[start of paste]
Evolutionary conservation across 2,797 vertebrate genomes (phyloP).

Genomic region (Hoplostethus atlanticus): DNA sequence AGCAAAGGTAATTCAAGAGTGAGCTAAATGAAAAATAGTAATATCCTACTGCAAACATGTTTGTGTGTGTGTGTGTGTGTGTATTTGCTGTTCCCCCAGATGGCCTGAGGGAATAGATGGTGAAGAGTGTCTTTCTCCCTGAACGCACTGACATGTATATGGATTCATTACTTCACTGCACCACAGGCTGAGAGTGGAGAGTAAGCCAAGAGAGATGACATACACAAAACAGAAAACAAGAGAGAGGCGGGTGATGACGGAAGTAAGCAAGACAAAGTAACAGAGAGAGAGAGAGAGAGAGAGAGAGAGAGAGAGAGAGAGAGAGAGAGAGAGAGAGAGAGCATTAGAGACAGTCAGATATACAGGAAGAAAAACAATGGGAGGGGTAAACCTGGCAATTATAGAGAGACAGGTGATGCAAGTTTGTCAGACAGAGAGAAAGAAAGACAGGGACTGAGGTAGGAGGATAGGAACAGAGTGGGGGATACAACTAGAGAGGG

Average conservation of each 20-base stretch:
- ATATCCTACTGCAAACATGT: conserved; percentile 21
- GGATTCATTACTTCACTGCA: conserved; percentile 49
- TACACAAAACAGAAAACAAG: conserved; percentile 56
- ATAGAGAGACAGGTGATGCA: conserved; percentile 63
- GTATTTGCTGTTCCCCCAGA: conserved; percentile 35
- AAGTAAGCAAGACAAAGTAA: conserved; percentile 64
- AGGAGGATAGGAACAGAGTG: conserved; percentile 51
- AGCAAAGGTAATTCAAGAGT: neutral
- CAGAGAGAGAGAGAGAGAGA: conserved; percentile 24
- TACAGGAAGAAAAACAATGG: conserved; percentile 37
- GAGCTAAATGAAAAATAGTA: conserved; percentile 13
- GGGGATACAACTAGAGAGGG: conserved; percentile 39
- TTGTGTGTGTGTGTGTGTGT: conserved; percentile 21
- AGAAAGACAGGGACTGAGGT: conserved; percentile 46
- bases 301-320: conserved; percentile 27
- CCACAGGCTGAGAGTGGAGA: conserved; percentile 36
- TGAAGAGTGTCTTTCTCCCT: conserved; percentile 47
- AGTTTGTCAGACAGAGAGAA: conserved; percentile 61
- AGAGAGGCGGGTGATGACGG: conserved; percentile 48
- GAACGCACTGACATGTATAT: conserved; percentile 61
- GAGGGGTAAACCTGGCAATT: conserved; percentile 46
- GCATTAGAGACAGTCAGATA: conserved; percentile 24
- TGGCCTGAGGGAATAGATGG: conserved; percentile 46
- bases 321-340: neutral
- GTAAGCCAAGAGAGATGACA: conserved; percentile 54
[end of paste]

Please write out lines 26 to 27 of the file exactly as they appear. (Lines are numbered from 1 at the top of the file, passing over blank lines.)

- TGGCCTGAGGGAATAGATGG: conserved; percentile 46
- bases 321-340: neutral